As I mentioned, Violet was my first experience with people of this sort so I didn’t know how to handle her. Because she served as an administrative assistant to the director who reported to my VP, she was never directly involved with anything I was working on – but you’d never know it.
Unbeknownst to me at the time, that Vice President – the one I reported to, had overheard many of the ‘I am right – you are wrong’ conversations that Violet initiated. Then one day, unexpectedly, he advised me to ignore her in conversation, and what’s more – go out of my way to exclude her when I was speaking with someone else. I wasn’t sure I could muster the courage to pull that off, but it only took a few more instances of her head butting before I decided to experiment with his advice.
Lo and behold – it worked. Not so easy at first, but by then, I was determined to eliminate this source of aggravation from my workday.
She delivered most of her contrary views from behind her desk while ‘working’. She never dared to get up, walk over, and physically join an ongoing exchange. Therefore, whenever she would insert herself into my conversations (never meant to include her) taking place in her vicinity, I would motion to my partners in discussion to either follow me to a different area or step out of earshot when possible. Gradually, she caught on to my exclusionary tactics but in the remaining year we worked together, we barely spoke unless absolutely necessary.
Violet. I still cringe at the memory of her. Why did it have to be that way?
There seemed to be an evilness about her determination to be right and an underlying sickness to distort reality.
Earlier I referred to ‘gaslighting’ – a term that is based on a brain-programming technique illustrated in the movie Gaslight (1944), in which a man manipulates his wife to the point where she thinks she is losing her mind.
Gaslighting is a method of behavior in which a person or entity, in order to gain more power, makes a victim question their reality. A remarkable phenomenon that occurs quite frequently and successfully. Anyone is susceptible to gaslighting regardless of IQ or education level. It is a common technique of abusers, dictators, narcissists, and cult leaders.
In the work-place, jealous coworkers, bad managers, or executive leadership may use it as a form of unrecognizable harassment. It is a slow, deliberate process, so that the victim doesn’t realize the coercion into another point of view, or put more bluntly – brainwashed. It falls under the category of mental abuse and like other forms of harassment, can be hard to prove.
By engaging in an ongoing, systematic knockdown of another person, perhaps a junior associate or lower level manager, people like Contrary May set out to control relationships by telling the other that there is something wrong with the way he/she sees the world or there’s something wrong with who he/she is.
As BAs, we should stay alert for the ‘contrarian and gaslighter’ trait in stakeholders, co-workers, and even people not involved with your project at all. When a Contrary Mary personality crosses your path, try to remember that their power to gaslight is only possible with your permission.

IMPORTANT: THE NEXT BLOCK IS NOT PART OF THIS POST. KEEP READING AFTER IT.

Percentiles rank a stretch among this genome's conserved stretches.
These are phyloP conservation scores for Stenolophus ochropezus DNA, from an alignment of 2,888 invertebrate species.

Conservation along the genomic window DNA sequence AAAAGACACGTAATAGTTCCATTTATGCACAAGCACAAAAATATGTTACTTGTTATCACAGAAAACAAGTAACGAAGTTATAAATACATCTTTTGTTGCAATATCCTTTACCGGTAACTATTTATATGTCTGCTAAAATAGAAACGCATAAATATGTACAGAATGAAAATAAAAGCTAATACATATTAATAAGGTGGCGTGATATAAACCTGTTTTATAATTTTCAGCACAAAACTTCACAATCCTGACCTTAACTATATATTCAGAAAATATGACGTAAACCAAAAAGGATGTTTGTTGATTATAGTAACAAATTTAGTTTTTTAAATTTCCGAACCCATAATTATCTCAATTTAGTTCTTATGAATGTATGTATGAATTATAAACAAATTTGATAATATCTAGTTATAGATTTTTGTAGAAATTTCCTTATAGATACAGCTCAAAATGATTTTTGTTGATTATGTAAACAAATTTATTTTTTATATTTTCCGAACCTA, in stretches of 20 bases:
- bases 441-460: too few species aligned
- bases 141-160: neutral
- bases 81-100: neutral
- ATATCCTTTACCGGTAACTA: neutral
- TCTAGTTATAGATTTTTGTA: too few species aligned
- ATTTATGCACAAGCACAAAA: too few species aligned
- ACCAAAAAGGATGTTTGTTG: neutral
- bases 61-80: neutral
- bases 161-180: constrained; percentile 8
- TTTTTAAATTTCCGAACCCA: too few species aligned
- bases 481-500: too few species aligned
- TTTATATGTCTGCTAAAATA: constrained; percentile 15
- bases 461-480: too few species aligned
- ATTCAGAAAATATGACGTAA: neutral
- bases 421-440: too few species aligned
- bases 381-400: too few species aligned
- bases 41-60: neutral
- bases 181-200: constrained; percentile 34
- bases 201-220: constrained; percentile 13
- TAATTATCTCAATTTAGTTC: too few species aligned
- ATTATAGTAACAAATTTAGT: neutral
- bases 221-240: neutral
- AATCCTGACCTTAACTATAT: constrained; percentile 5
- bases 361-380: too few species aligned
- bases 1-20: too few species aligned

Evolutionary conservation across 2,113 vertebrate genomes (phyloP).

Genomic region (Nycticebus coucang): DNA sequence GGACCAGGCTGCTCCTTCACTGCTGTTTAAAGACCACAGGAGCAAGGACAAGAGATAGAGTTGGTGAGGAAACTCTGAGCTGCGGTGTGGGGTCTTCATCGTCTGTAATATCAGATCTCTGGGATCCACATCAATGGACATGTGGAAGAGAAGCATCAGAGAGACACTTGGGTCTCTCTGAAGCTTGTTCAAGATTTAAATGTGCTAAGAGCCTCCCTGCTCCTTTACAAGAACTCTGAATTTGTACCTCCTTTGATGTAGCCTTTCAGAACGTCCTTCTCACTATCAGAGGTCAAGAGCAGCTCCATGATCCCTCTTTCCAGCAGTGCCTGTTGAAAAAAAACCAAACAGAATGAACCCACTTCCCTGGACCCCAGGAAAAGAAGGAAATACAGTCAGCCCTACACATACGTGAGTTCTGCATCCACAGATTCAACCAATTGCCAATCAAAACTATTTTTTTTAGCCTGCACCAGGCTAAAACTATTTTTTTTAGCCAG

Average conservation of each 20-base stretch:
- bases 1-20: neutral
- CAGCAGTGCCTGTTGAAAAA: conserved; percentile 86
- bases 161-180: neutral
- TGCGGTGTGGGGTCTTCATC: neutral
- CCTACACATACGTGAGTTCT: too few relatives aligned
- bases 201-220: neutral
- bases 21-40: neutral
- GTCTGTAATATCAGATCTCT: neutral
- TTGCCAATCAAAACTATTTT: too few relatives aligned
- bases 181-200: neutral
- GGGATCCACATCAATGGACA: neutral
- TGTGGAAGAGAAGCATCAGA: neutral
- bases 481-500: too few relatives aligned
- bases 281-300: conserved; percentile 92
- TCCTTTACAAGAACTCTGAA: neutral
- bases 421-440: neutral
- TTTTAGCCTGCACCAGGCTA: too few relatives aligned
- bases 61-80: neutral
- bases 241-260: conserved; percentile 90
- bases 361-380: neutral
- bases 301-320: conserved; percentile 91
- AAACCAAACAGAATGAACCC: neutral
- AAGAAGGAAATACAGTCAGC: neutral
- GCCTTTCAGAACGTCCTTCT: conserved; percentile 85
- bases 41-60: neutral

If we allow Mary’s perceptions to define us, over time we lose confidence and gradually question what we thought we knew, causing us to hand over our personal power. Our willingness to tolerate Contrary Mary’s determinedness can be mistaken for agreement. The longer this goes on; we can lose our will to stand our ground, ushering in a crisis of self-confidence whereby we question our own decision-making skills – putting our project and more importantly, our sanity at risk.
Whether or not this sabotage is the intention of people who always pronounce that they are right and others are wrong, or who are constantly criticizing or backstabbing, their unwillingness to concede a point is unbearable and quite often contributes to project failure.
As BAs, we should also be self-aware of our own ‘Contrary Mary’ behavior and take steps to correct it:
- Are you contradicting others just for the sake of it?
Remind yourself – this is the behavior of defiant toddlers and teenagers.
- Are you really convinced that the other person is wrong or is your ego involved?
Find a way to present your view without belligerent overtones.
- Are you engaging in the ‘I’m right – you’re wrong’ conversation style because you think it works?
Think again. Constantly correcting and contradicting colleagues, who have a backbone, eventually tune out. They stopped listening long ago.
- Are you the resident know-it-all?
This does not mean SME (Subject Matter Expert). If you are the only person who considers yourself a SME – than you’re probably not one.
- Are you angry at someone or about something that has nothing to do with the current conversation?
Figure it out and spare everyone your disrespectful, annoying conduct.
- Are you working hard to convince someone of something that you know is not true?
Stop it. No matter the realm: politics, used car sales, or the workplace, it is dangerous, irresponsible, deceitful and unacceptable behavior.
Constructive arguments over different points of view are part of life. Good leaders recognize the need to welcome varying opinions, and foster environments where workers feel safe to participate and contribute. They also have the ability to recognize communication defects in others and are ever diligent to avoid falling victims themselves. Becoming a better BA includes those same leadership skills.
Contrarians don’t care what you think. Fearless diplomatic communication is a delicate balance of challenging without confrontation while defending truth against the unverifiable. This is not always easy but an extremely important skill to master.
Above all else, be yourself, stay mindful, and as always….be brave.
1“Oppositional Defiant Disorder.” Merriam-Webster.com. Merriam-Webster, n.d. Web. 28 Jan. 2017.